• Jaime Ortega y Alamino, Archbishop emeritus of Havana, on 18 October.
  • Nicolás López Rodríguez, Archbishop of Santo Domingo, on 31 October.
  • Ennio Antonelli, President emeritus of the Pontifical Council for the Family, on 18 November
  • Théodore-Adrien Sarr, Archbishop emeritus of Dakar, on 28 November.
  • Audrys Bačkis, Archbishop emeritus of Vilnius, on 1 February.
  • Raymundo Assis, Archbishop of Aparecida, on 15 February.

Of these, seven are retired, but it would be altogether too easy to expect their successors to be made cardinals after them ( and Cardinal Levada’s successor in the Congregation for the Doctrine of the Faith, Cardinal Müller, already is one). Still, it would fit with Pope Francis’ focus on the periphery, the plight of refugees and the importance of families to make Archbishops Alfred Martins in Lagos, Juan García Rodríguez in Havana and Vincenzo Paglia in the Pontifical Council for the Family cardinals.

Dr. Heiner Koch, Erzbischof von BerlinIn addition to Archbishop De Kesel, there are some more possible candidates for a red hat in northwestern Europe. In Germany, Archbishop Heiner Koch (at right) of Berlin is one. Six of his predeccesors in the German capital were cardinals, and although elected by the cathedral chapter of Berlin, he was included on the list they chose from, which was okayed by Pope Francis. Another option, if a remote one, is Archbishop Stefan Heße of Hamburg, appointed by his fellow bishops to oversee the Church’s efforts in the refugee crisis, a topic close to Pope Francis’ heart. It would Hamburg’s  first red hat. I don’t foresee any new cardinals from other countries in the area. That said, anything’s possible, as Pope Francis has previously elevated cardinals from unlikely dioceses.

If Pope Francis creates any cardinals in this part of Europe, it would be a first. In his past two consistories he did make some German cardinals, but they were all either retired or working in Rome.

Photo credit: [1] Diocese of Liège, [2] Walter Wetzler

Archbishop De Kesel on celibacy – not for every priest?

Archbishop Jozef De Kesel of Mechelen-Brussels is once again in the news with his wish that married men also be able to be priests. While this seems an easy reason to consider the archbishop a liberal and a progressive, reality is a bit more nuanced.

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In an interview for weekly newspaper De Zondag, Archbishop De Kesel also speaks about his role as archbishop, his choice to become a priest, being a bishop in Bruges after Vangheluwe, and the refugee crisis. About priestly celibacy he says the following:

Did celibacy not discourage you?

“Not when I was eighteen, no. You do choose for the seminary, but it takes many years before you are a priest. But once that moment is there, yes… That is a difficult decision.”

Did you have to choose between a girlfriend and the Church?

“No. I did have good friendships. But I was never faced with that existential choice. Others have, and I can understand that it must be very difficult to let someone go. Perhaps I consciously or subconsciously avoided a relationship.”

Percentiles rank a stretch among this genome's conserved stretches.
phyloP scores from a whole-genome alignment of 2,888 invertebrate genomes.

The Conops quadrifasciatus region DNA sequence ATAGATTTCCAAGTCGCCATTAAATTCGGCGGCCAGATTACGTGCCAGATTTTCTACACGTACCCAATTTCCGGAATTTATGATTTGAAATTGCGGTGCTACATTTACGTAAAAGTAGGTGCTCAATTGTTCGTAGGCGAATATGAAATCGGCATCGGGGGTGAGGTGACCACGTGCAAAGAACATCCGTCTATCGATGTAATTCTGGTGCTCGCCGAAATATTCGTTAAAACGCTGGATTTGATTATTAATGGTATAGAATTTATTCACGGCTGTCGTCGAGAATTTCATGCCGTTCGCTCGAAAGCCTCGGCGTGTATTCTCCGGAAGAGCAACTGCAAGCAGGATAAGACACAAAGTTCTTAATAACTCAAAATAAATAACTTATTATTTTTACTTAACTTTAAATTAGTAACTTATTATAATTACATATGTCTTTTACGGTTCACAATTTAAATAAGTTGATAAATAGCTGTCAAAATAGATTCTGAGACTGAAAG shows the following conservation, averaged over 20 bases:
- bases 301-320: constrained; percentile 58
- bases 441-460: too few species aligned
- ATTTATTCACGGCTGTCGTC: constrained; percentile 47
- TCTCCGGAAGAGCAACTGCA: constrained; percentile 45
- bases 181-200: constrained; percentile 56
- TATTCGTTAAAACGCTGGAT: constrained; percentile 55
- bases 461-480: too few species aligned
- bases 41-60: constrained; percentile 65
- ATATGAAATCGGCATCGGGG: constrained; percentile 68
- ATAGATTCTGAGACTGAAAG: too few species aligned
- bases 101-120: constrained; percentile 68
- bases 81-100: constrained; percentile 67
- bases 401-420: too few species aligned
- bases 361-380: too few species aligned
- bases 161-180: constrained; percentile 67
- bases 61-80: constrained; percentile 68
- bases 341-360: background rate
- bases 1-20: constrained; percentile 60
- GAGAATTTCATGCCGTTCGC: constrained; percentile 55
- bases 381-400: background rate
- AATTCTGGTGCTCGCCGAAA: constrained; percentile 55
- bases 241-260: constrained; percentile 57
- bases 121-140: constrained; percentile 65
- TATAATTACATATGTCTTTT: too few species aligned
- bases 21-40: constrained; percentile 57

Should the Church hold on to that celibacy?

“I am no supporter of abolishing it. A celibate life is no meaningless life. I consciously chose it: it was also the state of life of Jesus. On the other hand I do not think it can be asked of every priest, especially not in a time when sexuality plays such an important role. I am in favour of the Eastern Catholic model. There men who are married can be ordained to the priesthood.”

So, unlike what some media may now suggest, the archbishop is no opponent of celibacy, and he recognises the value of it, not least because it is the way Christ lived. Many, including myself, will not agree that his proposal to follow the Eastern Catholic example is the right one, or that it is the only solution for priests who struggle with mandatory celibacy (not to mention the need for the Church to follow society in its obsession with sexuality). But it would be wrong to depict Archbishop De Kesel as a progressive who wants to abolish celibacy altogether.

Photo credit: Belga

Ready for launch – a new translation of the Lord’s Prayer

prayerThe Dutch and Flemish bishops announced today that the new translation of the Lord’s Prayer, drafted over the past couple of years as a first step to come to a completely new translation of the Roman Missal, will enter into effect on 27 November of this year, the start of Advent. In August of 2014 the new translation was already presented, and I discussed the changes at that time in this blog post.

The two bishops’ conferences each delegated a member to sit ona joint commission preparing the new translation. For the Netherlands that is Bishop Jan Liesen of Breda, and for Belgium it is Archbishop Jozef De Kesel of Mechelen-Brussels. Both prelates have released explanatory notes announcing the change: Bishop Liesen back in 2014, and Archbishop De Kesel today.

The translation itself, as I have outlined in the blog post I linked to above, is not extremely different from the existing texts, although the differences will certainly be noticeable when it comes into use, and could be considered an amalgamation of both. A noteworthy change is the translation of the word tentationem, temptation in English. In his note, Archbishop De Kesel discusses the new translation of this word:

de kesel“Until now this word has been translated as “bekoring” [temptation]. The Greek has peirasmos. This can be translated as both “bekoring” and “beproeving” [ordeal/test]. Most often this is translated as “beproeving”. So “beproeving” is the more concordant translation of the Greek basis. Translating it as “bekoring”, furthermore, presents a theological problem. “Bekoren” means to incite to evil. In Scripture this is said of the devil, not of God. God does not try and encourage man to commit evil. In that sense it is not God who tempts us, as the Letter of James (1:13) explicitly says. James responds here to an incorrect understanding of temptation or testing. It is not God, but, “when a man is tempted, it is always because he is being drawn away by the lure of his own passions”.